Earlier this summer, Billie Puyat, a freelance consultant who recently completed a master’s program in public health in London, returned to her native Philippines in search of opportunities to use her new skills on health communication campaigns. However, she has found that because the field of health promotion is relatively young in the Philippines, learning from others with experience doing such campaigns has been a challenge.
That’s where the Leadership in Strategic Communication Workshop comes in. An annual three-week course organized by the Johns Hopkins Center for Communication Programs, the hands-on workshop is celebrating 30 years of honing participants’ communication skills in order to become stronger, more effective leaders in public health and development programs that create the kind of social and behavior change that saves lives. Benjamin Lozare designed the program in Baltimore and has led it from the beginning.
For Puyat, one of this year’s 28 participants from 18 countries, the course has served as a lesson in “how important a shared vision is, not just within the Ministry of Health, but with all the actors involved in health. It’s very valuable to know where you’re going.”
Since the course launched in the late 1980s, Lozare has encouraged participants to step outside of their comfort zones, believing that magic happens only once individuals are able to reflect on themselves as leaders. “We believe that listening is the most important communication skill and that to become a good leader and good communicator, it’s not a question of techniques,” Lozare says. “It’s a question of discovering who you are.”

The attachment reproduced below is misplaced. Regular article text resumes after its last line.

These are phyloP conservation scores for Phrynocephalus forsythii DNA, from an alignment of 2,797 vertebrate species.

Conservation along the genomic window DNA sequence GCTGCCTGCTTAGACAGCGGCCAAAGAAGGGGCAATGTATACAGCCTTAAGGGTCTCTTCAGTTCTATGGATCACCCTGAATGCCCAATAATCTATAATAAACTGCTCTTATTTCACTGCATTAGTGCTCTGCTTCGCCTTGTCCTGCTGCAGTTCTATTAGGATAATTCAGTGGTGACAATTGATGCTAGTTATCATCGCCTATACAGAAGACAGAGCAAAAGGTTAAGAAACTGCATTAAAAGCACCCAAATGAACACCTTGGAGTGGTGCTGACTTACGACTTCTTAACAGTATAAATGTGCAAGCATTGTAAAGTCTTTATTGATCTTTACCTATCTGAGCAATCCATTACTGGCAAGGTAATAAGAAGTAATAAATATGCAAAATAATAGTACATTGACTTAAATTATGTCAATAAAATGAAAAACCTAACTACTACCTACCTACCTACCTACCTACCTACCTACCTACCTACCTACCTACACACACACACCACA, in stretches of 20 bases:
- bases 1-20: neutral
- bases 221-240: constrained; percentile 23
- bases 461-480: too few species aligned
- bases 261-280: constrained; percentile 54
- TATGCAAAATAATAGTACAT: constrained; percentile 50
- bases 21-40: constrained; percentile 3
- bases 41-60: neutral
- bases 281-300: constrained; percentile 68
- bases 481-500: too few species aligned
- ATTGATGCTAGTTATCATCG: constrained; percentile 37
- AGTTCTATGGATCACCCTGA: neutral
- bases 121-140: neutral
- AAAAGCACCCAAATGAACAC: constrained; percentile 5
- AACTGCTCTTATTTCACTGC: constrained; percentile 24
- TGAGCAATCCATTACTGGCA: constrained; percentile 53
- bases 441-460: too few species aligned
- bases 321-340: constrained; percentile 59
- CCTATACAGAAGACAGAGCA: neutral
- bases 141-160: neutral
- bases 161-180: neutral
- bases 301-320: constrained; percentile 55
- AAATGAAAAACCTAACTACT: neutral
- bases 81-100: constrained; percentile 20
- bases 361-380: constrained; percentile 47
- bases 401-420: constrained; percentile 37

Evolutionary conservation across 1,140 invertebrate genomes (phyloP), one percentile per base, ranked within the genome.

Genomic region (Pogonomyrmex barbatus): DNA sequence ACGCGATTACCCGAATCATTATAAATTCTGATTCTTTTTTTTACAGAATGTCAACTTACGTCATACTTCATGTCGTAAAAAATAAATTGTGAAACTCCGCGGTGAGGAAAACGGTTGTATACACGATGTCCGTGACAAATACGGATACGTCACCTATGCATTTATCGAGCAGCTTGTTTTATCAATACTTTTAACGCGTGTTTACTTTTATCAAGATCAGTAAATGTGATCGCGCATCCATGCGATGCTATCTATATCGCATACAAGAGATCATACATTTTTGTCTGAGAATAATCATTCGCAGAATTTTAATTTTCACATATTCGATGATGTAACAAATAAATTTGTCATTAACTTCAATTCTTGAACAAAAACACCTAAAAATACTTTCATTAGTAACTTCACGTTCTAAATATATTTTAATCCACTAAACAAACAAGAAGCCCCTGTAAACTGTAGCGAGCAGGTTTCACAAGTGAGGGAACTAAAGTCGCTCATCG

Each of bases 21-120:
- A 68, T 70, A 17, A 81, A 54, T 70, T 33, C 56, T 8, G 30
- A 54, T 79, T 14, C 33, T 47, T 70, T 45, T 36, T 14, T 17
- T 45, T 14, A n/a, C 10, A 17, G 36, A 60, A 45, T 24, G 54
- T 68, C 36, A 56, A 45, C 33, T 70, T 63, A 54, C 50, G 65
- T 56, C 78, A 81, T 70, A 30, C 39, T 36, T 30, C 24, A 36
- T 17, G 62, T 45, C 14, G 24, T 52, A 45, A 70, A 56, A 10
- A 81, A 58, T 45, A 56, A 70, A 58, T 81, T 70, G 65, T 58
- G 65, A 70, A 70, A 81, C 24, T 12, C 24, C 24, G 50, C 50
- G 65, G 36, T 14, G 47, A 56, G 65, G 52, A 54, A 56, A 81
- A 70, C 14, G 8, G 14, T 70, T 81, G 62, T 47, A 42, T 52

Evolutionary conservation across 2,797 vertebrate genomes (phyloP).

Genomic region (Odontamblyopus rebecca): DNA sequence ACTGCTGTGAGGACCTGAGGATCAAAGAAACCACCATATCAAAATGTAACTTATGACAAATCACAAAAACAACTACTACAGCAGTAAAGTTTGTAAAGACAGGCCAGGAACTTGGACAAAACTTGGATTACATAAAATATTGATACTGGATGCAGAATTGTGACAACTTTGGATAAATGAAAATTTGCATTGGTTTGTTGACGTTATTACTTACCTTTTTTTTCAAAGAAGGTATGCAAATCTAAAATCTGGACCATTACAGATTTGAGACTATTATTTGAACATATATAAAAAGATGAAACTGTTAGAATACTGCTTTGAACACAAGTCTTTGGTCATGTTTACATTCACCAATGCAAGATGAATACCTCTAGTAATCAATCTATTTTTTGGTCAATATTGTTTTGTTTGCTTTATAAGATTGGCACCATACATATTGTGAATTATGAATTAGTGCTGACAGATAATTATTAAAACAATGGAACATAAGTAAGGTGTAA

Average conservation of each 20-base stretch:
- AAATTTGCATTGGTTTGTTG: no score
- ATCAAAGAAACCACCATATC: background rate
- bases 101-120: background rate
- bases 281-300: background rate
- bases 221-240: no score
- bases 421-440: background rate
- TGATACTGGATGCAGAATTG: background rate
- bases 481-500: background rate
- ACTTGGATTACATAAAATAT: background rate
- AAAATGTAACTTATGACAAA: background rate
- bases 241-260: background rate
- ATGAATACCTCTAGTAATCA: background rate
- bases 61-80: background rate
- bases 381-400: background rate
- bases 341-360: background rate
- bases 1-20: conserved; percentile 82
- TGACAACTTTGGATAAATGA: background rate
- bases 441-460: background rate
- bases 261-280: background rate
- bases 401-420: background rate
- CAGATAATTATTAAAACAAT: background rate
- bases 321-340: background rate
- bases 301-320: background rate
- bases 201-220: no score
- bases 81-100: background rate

Workshop participants don’t just learn about communication theory, design and measurement strategies. They use those ideas during the hands-on component of the course that has them creating strategic communication campaigns from scratch. Among the subjects the current group is working on are HIV services in Kenya, vasectomy promotion in Nigeria, intimate partner violence in Kenya, diarrhea prevention in Togo and dying with dignity in Maryland.
It’s this type of multidisciplinary approach that transforms participants and prepares them to return to their organizations and countries to lead change. To date, the workshop has trained more than 5,000 people from 100 countries around the world. Past participants have gone on to become country presidents, ministers of health, USAID mission directors, and other leaders in government, public health, global development, medicine and communication. This year’s workshop ran from July 8 to July 29.
And while the content of the course has adapted over time and with advancements in communication technologies, for many, the opportunity to exchange ideas with other communication professionals remains the highlight of the experience.
“We are not only here to learn, we are here to hear from other countries, what worked well, what didn’t work well,” says a repeat participant, Naomi Kaspar, of USAID Tanzania “I share my experience from Tanzania, someone else from Kenya, someone else from Uganda … and then we learn that we are brothers and we share the same challenges.”
By the end of the course, she says, “we’re going to be a family.”
The workshop always closes with participants presenting their health campaigns and receiving feedback from seasoned CCP staff and other workshop participants, representing many decades of communications experience from across the globe.
“We can’t affect the change we want to see in our communities from high ground,” Lozare says. “We have to attack the complexity of the problem from the bottom up.”